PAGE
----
Steve Crane desperately wants to lift his company's stock above the miserably low price of 2 cents a share.
The way the chief executive of CorpHQ sees it, raising his firm's stock price is his best chance of attracting investors, analysts and much-needed capital from Wall Street.
The problem is, how?
The Redondo Beach firm has languished, along with some 4,800 other small, micro-cap firms on the Pink Sheets LLC, an unregulated electronic quotation system that has long been considered the Wild West of public companies.
With a reputation for fraud, shell corporations, and "pump and dump" stock schemes, the Pink Sheets is about as far from the Old Boys Club of the New York Stock Exchange as a company can get and still be considered "public."
"It's one of the great frustrations of being a small company and being traded on the Pink Sheets," Crane said. "We see the Pink Sheets as a stepping stone, as though we're playing in the Minor Leagues, but we don't get the best exposure."
But that may be changing fast.
On the heels of NYSE's initial public offering last week, the Pinks, a privately-owned company based in New York, has come up with its own proposal to beef up its business, which lists 500 California firms.
Next month, it will offer issuers a new service, called OTCQX, that will give stronger companies a chance to stand out from the pack by filing audited financial statements voluntarily just the kind of mechanism that could help executives like Crane get legitimacy and visibility for their companies.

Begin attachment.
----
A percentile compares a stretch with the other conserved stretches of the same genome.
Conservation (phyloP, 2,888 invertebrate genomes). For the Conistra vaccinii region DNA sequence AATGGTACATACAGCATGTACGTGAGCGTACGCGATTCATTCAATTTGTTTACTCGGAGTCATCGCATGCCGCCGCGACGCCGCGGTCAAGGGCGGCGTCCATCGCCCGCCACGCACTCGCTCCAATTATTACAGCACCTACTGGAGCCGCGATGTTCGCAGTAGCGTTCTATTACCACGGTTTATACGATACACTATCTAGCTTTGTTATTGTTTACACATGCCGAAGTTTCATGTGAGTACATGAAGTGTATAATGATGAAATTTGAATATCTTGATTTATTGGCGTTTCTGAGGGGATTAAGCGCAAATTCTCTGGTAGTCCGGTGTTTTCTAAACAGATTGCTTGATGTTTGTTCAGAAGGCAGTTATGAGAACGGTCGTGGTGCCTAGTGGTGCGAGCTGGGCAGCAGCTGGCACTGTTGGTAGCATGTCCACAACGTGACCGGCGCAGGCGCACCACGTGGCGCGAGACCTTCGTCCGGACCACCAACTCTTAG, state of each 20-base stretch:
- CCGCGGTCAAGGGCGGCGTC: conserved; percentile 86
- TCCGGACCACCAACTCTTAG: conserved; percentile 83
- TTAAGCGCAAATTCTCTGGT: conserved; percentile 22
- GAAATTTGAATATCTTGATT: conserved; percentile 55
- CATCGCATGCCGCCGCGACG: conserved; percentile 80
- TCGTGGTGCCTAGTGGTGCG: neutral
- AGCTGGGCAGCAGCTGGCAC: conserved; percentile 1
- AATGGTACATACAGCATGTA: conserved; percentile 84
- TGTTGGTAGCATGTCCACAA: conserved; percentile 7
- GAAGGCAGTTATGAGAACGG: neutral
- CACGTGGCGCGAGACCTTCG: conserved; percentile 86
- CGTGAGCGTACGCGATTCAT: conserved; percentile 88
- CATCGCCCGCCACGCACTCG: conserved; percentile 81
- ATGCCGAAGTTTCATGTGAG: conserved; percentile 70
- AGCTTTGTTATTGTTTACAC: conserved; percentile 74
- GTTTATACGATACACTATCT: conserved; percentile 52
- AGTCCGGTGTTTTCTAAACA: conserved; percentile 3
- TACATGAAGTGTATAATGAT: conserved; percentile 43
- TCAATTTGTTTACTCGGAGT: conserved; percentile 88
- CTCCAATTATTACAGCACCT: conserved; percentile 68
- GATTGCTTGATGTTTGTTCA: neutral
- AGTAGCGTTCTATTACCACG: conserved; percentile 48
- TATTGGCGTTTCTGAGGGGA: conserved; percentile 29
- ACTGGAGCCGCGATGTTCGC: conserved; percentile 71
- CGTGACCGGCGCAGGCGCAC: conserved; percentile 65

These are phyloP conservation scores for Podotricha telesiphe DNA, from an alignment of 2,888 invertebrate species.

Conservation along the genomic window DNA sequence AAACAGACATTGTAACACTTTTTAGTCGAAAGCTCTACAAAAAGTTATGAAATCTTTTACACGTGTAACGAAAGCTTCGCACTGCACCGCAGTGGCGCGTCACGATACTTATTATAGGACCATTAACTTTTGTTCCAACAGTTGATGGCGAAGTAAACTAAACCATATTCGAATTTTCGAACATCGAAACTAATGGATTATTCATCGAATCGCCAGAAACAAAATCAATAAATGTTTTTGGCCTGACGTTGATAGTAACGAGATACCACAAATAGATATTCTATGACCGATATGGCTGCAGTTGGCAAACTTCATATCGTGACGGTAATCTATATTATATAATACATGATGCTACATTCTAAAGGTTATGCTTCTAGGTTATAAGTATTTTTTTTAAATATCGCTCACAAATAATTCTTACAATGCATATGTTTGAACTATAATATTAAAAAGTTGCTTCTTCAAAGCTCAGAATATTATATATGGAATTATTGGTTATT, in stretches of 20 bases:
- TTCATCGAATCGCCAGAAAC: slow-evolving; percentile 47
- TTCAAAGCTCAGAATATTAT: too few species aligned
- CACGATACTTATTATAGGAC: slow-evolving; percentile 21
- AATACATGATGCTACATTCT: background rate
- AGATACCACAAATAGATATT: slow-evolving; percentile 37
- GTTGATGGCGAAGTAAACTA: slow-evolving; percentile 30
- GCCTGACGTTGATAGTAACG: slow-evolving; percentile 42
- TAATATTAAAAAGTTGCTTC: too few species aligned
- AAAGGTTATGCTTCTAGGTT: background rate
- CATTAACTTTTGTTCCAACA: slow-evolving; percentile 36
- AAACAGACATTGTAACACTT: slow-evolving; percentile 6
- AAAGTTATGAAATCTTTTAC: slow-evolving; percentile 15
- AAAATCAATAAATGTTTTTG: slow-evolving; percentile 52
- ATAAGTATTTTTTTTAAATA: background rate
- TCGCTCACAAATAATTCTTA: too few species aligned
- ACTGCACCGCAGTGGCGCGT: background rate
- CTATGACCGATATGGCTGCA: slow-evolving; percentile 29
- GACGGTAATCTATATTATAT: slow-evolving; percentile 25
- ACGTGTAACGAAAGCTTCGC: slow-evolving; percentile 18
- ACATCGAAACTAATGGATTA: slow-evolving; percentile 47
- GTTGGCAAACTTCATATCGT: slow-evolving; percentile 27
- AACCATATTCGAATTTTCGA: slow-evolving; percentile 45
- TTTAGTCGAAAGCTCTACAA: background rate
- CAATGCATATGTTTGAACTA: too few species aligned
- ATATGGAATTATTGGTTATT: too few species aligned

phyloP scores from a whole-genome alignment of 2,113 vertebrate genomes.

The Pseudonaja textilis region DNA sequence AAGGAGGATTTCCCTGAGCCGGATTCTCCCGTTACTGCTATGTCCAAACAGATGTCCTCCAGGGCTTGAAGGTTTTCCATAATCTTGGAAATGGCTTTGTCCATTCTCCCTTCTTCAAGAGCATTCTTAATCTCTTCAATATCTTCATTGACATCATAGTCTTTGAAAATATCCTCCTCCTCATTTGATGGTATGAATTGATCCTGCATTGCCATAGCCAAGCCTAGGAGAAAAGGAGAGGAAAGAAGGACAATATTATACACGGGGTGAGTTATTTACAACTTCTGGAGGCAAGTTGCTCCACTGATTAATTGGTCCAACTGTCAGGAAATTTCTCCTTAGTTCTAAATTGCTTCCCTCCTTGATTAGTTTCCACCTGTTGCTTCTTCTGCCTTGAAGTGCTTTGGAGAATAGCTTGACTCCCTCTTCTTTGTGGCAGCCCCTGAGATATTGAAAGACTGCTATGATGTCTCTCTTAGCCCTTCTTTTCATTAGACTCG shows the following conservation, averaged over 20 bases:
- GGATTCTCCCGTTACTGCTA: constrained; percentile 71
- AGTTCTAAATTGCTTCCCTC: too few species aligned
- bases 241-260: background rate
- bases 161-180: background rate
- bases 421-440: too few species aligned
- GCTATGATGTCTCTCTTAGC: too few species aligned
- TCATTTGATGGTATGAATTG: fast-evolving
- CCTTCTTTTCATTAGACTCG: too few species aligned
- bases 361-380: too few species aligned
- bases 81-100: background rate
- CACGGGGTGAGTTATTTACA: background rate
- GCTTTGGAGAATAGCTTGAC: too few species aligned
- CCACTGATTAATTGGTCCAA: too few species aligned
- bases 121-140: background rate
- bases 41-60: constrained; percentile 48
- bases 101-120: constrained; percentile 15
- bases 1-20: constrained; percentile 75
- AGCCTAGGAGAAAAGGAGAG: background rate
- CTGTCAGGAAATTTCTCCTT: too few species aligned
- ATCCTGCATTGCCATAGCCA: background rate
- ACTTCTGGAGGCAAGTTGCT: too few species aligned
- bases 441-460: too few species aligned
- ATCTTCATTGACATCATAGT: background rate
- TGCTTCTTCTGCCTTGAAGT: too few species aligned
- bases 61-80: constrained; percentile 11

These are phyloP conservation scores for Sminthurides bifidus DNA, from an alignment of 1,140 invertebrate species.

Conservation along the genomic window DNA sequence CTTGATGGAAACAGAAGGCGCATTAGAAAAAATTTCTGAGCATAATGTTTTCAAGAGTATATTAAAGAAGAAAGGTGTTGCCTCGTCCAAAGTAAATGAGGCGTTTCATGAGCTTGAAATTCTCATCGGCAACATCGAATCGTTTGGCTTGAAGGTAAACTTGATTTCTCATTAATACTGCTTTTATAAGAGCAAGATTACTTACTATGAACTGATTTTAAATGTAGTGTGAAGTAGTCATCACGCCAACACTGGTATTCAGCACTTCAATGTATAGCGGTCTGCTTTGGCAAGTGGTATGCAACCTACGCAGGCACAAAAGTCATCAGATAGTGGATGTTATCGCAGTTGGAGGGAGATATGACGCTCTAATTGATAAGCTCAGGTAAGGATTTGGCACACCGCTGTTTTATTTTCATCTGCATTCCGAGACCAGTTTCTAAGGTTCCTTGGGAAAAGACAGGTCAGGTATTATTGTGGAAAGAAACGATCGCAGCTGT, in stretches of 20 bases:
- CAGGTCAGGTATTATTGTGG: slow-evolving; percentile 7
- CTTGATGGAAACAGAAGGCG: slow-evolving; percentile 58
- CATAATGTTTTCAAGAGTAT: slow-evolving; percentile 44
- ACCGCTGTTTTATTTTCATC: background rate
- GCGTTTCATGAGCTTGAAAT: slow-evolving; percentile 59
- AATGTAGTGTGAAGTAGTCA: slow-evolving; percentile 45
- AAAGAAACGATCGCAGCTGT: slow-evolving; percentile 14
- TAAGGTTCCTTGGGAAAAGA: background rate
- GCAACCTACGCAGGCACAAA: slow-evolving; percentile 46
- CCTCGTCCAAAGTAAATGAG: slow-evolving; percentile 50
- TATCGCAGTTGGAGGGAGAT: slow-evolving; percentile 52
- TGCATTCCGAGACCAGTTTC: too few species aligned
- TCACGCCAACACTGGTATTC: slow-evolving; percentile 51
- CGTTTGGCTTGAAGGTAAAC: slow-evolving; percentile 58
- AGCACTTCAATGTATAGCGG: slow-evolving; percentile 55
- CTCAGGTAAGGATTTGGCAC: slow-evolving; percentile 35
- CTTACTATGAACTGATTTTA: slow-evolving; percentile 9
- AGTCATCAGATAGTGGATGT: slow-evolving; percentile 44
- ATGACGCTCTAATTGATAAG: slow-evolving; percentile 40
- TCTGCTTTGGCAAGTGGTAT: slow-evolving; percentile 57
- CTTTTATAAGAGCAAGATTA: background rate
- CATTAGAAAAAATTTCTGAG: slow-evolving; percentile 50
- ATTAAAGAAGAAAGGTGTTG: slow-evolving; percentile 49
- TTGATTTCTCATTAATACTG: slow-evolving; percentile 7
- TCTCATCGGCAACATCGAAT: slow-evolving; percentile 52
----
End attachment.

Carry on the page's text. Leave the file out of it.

The result could be a bifurcated trading system with a top tier of micro-cap firms aimed at attracting a wider pool of investors, including institutions.
"What we're trying to do is increase the quality and quantity of OTC issuers, and create a premium tier of power sellers," said R. Cromwell Coulson, the Pink Sheet's chief executive and a former Wall Street trader.
Coulson, who bought the Pink Sheets in 1997 with a group of investors, said he wants to separate "real companies from the dreck and schlock."
The Pink Sheets derives its name from an earlier quotation system that was printed on pink paper and distributed to over-the-counter traders on Wall Street. It transformed to a Web-based quotation system in 1999 under the new ownership.
Its latest service isn't up-and-running yet, but already 700 firms have expressed interest in filing financial reports, material event disclosures and an opinion letter from a designated advisor.
There are nearly 8,000 companies listed on the Pink Sheets, but 3,100 of them are over-the-counter bulletin board stocks that fully report financials to the Securities and Exchange Commission. Those stocks are dually listed on Pink Sheets and the OTC Bulletin Board, another electronic quotation service operated by the Nasdaq exchange that requires regular SEC filings as a criterion for being listed.
The cost for small companies for the Pink Sheet's new service isn't prohibitive: $5,000 a year, plus $900 a month in fees. In exchange, Pink Sheets will offer issuers a choice between two tiers of service to better market their securities.
Companies in the highest tier, PremierQX, must maintain a listing price higher than $1 a share, hold annual meetings, and file audited financial statements as if they were qualifying for a national exchange. The lower tier service is similar but does not require a stock price above $1 a share.
"The fact is that institutional money is reluctant to invest in companies who are not regularly reporting," said Lance Kimmel, a veteran securities attorney who specializes in smaller public companies. "If you give investors quality disclosure, they will take on a little more risk."